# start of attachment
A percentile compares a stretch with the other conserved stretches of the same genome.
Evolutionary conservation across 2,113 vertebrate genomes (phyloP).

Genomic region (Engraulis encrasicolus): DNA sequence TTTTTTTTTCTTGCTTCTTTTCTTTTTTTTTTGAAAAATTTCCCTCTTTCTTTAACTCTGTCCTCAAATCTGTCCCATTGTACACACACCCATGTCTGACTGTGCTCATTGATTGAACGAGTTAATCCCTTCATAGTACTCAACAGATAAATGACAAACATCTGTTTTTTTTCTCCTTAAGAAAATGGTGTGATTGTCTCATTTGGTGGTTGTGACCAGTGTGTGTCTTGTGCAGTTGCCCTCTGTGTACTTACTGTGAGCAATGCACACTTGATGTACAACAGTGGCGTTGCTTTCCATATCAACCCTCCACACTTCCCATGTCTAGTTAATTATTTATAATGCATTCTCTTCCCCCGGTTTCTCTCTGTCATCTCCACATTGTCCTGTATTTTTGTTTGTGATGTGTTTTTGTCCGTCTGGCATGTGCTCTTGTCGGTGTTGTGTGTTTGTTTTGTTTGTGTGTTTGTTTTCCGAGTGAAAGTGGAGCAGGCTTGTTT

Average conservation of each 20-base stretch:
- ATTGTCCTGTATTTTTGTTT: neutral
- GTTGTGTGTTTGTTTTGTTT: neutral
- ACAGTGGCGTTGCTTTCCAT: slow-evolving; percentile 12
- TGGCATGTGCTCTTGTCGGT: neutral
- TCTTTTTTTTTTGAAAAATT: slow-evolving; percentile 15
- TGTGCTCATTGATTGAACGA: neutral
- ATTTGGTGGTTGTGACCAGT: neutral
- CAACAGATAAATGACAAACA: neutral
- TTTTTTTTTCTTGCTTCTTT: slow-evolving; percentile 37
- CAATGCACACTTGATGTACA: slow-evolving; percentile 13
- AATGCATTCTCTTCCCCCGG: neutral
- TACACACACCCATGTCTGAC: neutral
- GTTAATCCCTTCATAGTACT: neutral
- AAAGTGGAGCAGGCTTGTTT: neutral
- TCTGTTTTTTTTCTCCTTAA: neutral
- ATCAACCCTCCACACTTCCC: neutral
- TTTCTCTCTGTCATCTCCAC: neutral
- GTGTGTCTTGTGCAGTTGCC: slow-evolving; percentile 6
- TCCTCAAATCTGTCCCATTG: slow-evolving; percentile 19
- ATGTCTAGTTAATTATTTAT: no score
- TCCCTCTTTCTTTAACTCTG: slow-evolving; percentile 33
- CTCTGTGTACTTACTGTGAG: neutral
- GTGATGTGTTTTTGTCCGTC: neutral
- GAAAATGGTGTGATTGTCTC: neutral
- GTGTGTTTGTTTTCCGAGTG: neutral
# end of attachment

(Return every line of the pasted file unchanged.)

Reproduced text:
A percentile compares a stretch with the other conserved stretches of the same genome.
Evolutionary conservation across 2,113 vertebrate genomes (phyloP).

Genomic region (Engraulis encrasicolus): DNA sequence TTTTTTTTTCTTGCTTCTTTTCTTTTTTTTTTGAAAAATTTCCCTCTTTCTTTAACTCTGTCCTCAAATCTGTCCCATTGTACACACACCCATGTCTGACTGTGCTCATTGATTGAACGAGTTAATCCCTTCATAGTACTCAACAGATAAATGACAAACATCTGTTTTTTTTCTCCTTAAGAAAATGGTGTGATTGTCTCATTTGGTGGTTGTGACCAGTGTGTGTCTTGTGCAGTTGCCCTCTGTGTACTTACTGTGAGCAATGCACACTTGATGTACAACAGTGGCGTTGCTTTCCATATCAACCCTCCACACTTCCCATGTCTAGTTAATTATTTATAATGCATTCTCTTCCCCCGGTTTCTCTCTGTCATCTCCACATTGTCCTGTATTTTTGTTTGTGATGTGTTTTTGTCCGTCTGGCATGTGCTCTTGTCGGTGTTGTGTGTTTGTTTTGTTTGTGTGTTTGTTTTCCGAGTGAAAGTGGAGCAGGCTTGTTT

Average conservation of each 20-base stretch:
- ATTGTCCTGTATTTTTGTTT: neutral
- GTTGTGTGTTTGTTTTGTTT: neutral
- ACAGTGGCGTTGCTTTCCAT: slow-evolving; percentile 12
- TGGCATGTGCTCTTGTCGGT: neutral
- TCTTTTTTTTTTGAAAAATT: slow-evolving; percentile 15
- TGTGCTCATTGATTGAACGA: neutral
- ATTTGGTGGTTGTGACCAGT: neutral
- CAACAGATAAATGACAAACA: neutral
- TTTTTTTTTCTTGCTTCTTT: slow-evolving; percentile 37
- CAATGCACACTTGATGTACA: slow-evolving; percentile 13
- AATGCATTCTCTTCCCCCGG: neutral
- TACACACACCCATGTCTGAC: neutral
- GTTAATCCCTTCATAGTACT: neutral
- AAAGTGGAGCAGGCTTGTTT: neutral
- TCTGTTTTTTTTCTCCTTAA: neutral
- ATCAACCCTCCACACTTCCC: neutral
- TTTCTCTCTGTCATCTCCAC: neutral
- GTGTGTCTTGTGCAGTTGCC: slow-evolving; percentile 6
- TCCTCAAATCTGTCCCATTG: slow-evolving; percentile 19
- ATGTCTAGTTAATTATTTAT: no score
- TCCCTCTTTCTTTAACTCTG: slow-evolving; percentile 33
- CTCTGTGTACTTACTGTGAG: neutral
- GTGATGTGTTTTTGTCCGTC: neutral
- GAAAATGGTGTGATTGTCTC: neutral
- GTGTGTTTGTTTTCCGAGTG: neutral